Last Lesson: Read ALL the Instructions, not just the ones you think you should.  Again, a ‘no duh’ moment but since hubs put the frame together, why would I read the instructions for the frame?  In a previous post, I lamented that there’s not a thing out there to tell me how to load the leaders or which way the rails should rotate.  In my defense, I did look at the instructions on how to load the little ratchet wheels on the ends of the frame rails, but it didn’t specify one way or the other.  So then today, while going through the instructions to reverse the previously mentioned backwards brackets, lo and behold, what do I come across?  In the back of the booklet, there are instructions on how to load a quilt onto the frame and they tell me which way the rails should turn!  YAY!  It should be noted that this frame does not use the ‘biblical scroll’ method like a Handi-Quilter frame does.  Not all frames are the same so that is a lesson learned as well. And now that the brackets are on correctly, the frame rolls and advances the way it should.

20170410_052904

I’m a junkie of this YouTuber, Jennifer Alexander, who publishes detailed vids on how to work the Butler.  And this lovely lady from #SederQuilts shows how to fix oopsies that happen on a longarm.  I be using these techniques on this quilt to fix the long stitch issue I had throughout the body of the quilt…on the left side.

So in summary, I think I have all the kinks worked out and now I know enough about the mechanics of this thing to troubleshoot any future issues.  It’s been frustrating, it’s been painful, and at times it’s been the War of the Roses here at home.   But by buying online, I saved over $14,000 which is a TON of cash y’all.  My final cost was $13,365 compared to my friend who bought an APQS and a Quilt Path last year that she got from a dealer for over $27,000.  Believe me, buying from a dealer isn’t always what it’s cracked up to be.  There are plenty of horror stories out there about crappy customer service, training, delivery, installation, etc., etc., etc.  Looking back, my experience was totally worth it.  Would I do it again?  You bet.  But I wish I’d of read this post in my blog first.  To anyone who is considering it, I say go for it.  Any troubles are worth the money saved.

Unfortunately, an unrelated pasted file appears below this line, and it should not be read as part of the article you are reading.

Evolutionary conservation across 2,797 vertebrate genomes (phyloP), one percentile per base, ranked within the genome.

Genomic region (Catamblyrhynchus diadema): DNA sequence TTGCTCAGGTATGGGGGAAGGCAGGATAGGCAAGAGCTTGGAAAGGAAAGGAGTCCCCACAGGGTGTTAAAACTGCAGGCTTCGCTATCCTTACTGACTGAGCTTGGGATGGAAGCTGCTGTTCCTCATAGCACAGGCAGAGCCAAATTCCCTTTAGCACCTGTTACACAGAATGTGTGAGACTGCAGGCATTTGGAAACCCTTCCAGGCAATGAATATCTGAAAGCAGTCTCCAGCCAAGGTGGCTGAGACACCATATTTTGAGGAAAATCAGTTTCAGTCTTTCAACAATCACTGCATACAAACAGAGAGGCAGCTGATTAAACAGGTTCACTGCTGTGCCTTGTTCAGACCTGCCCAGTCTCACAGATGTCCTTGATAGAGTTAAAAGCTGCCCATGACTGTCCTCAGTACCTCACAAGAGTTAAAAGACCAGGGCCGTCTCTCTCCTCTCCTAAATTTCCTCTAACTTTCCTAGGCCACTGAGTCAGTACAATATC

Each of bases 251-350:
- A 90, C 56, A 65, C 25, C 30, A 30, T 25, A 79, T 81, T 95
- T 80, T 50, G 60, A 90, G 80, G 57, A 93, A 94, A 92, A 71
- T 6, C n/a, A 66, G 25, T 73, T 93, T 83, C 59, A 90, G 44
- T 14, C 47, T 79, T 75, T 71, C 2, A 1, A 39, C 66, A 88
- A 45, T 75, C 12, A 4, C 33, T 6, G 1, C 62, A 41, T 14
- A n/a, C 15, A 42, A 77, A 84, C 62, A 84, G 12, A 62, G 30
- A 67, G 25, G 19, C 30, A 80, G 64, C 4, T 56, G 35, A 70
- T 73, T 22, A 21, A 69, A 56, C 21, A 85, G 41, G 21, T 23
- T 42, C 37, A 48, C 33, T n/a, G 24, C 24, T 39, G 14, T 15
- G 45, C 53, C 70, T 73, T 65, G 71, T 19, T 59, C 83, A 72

NOTE:  The quilt on the frame is for hubs’ birthday so I can’t show the whole thing until it’s finished.  Sorry!

Quilt Butler Install & Spider Man Quilt

The 3-room transition is finally taking shape.  For my new blog followers, we enclosed a back patio to become a quilt studio for my new longarm and frame.  My old sewing room is 90% moved into the studio, hubs is moving his custom fishing rod hobby into my old sewing room, and then we can get our game room back because he has 7-foot fishing poles all over the pool table.  I’m still in the process of moving everything that is not sewing related out of the quilt studio.  Baby steps my friends.  The wagon is full of tools needed to install the windows and doors and put everything all together but we’re getting closer.

20170116_072158

20170116_072522

I purchased my longarm, the King Quilter 18″ Special Edition, the Grace GQ frame, and the QuiltEZ Butler from Sewing Machines Plus .com.  This has been a real experience y’all.  Long story short, they ended up sending me an entire new machine and tablet last week.  It’s been nothing but problems, problems, problems and I still haven’t quilted on it yet.  SMP has done everything they can in a timely fashion to make it right, but it’s just the entire process that’s been a pain.  They are a middle-man between Grace Frames (zero problems with the frame so Grace is still in my… well…good Graces  lol), Tin Lizzie who makes the machine, and QuiltEZ who makes the robotics.